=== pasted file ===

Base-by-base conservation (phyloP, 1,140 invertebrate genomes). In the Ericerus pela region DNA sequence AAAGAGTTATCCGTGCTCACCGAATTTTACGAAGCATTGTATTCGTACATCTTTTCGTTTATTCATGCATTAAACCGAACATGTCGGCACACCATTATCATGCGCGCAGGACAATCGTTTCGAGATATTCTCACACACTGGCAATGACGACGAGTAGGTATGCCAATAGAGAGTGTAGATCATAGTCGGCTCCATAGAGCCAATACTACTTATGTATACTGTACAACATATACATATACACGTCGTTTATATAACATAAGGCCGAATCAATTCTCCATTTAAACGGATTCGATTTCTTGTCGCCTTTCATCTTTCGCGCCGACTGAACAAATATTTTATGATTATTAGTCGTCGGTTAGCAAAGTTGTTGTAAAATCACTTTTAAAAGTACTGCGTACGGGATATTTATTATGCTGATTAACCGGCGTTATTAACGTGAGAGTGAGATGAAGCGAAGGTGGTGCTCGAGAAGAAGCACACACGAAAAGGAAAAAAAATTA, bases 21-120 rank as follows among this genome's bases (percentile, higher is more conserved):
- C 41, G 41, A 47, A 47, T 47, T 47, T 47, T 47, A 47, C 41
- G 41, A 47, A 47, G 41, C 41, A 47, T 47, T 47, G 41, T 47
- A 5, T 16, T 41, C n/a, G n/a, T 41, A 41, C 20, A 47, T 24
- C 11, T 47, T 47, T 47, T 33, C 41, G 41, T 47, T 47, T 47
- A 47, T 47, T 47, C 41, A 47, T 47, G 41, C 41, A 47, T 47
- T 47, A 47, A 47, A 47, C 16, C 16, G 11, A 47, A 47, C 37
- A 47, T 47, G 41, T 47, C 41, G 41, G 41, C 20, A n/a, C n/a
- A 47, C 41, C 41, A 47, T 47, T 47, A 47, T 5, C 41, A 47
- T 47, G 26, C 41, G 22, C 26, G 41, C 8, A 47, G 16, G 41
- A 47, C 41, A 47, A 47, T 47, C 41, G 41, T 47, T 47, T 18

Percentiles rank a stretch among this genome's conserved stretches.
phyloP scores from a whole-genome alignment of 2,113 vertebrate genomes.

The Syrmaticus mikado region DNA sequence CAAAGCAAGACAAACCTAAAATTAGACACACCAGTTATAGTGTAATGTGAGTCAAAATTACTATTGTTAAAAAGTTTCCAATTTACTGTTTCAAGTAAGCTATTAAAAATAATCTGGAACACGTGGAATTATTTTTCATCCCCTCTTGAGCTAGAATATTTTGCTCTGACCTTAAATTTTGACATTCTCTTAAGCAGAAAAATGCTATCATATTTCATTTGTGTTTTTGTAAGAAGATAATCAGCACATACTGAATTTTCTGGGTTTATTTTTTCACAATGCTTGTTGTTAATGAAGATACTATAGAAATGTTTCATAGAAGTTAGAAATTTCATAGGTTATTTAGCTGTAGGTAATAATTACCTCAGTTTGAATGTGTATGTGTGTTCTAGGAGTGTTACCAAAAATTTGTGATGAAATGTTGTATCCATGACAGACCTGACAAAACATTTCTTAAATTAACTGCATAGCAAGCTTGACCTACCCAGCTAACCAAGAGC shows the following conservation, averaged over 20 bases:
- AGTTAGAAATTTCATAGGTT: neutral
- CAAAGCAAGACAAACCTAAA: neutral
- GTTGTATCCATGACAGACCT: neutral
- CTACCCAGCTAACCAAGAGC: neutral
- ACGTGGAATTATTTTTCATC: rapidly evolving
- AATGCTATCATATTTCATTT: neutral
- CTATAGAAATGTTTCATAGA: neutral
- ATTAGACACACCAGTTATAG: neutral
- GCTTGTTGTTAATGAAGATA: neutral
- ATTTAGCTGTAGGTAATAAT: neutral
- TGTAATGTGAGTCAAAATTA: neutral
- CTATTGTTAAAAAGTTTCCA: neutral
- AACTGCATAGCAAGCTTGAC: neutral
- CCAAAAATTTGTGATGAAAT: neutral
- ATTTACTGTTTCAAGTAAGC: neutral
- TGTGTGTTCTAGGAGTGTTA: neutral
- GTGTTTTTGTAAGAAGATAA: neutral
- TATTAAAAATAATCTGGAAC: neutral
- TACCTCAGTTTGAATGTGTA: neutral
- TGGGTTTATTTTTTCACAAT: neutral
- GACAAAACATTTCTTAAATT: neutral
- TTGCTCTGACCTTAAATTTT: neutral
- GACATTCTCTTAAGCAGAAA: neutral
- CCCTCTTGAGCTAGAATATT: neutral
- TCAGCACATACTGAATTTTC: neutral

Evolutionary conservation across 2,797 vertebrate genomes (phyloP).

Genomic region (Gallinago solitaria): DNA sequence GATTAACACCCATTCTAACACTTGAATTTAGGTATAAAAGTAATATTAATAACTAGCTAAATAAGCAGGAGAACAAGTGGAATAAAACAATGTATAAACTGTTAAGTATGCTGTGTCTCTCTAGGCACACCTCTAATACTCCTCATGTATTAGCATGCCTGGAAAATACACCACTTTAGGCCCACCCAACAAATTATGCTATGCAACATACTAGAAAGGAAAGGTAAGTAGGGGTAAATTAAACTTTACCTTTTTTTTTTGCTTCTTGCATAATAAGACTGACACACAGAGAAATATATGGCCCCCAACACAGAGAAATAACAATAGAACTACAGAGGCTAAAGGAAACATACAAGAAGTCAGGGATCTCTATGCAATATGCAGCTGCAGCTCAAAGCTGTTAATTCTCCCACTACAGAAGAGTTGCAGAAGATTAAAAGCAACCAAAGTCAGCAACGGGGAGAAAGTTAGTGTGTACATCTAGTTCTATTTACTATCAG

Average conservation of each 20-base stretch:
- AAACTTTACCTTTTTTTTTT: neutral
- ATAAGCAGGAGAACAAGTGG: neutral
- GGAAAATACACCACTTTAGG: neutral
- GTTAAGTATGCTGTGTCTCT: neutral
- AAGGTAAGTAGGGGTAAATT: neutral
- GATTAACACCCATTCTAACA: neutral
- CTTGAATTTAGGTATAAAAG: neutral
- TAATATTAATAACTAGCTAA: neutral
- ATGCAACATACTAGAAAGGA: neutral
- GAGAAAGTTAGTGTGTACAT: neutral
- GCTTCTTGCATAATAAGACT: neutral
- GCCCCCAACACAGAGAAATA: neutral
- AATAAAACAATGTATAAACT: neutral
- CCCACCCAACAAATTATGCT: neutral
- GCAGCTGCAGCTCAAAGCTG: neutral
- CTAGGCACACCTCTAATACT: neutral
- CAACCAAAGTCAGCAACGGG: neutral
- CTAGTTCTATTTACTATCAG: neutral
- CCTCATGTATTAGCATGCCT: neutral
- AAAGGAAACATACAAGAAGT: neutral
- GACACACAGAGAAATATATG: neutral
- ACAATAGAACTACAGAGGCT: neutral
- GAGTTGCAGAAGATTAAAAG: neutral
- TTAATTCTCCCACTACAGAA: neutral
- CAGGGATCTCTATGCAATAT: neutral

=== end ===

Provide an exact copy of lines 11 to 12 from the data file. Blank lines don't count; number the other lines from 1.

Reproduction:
- A 47, C 41, A 47, A 47, T 47, C 41, G 41, T 47, T 47, T 18

Percentiles rank a stretch among this genome's conserved stretches.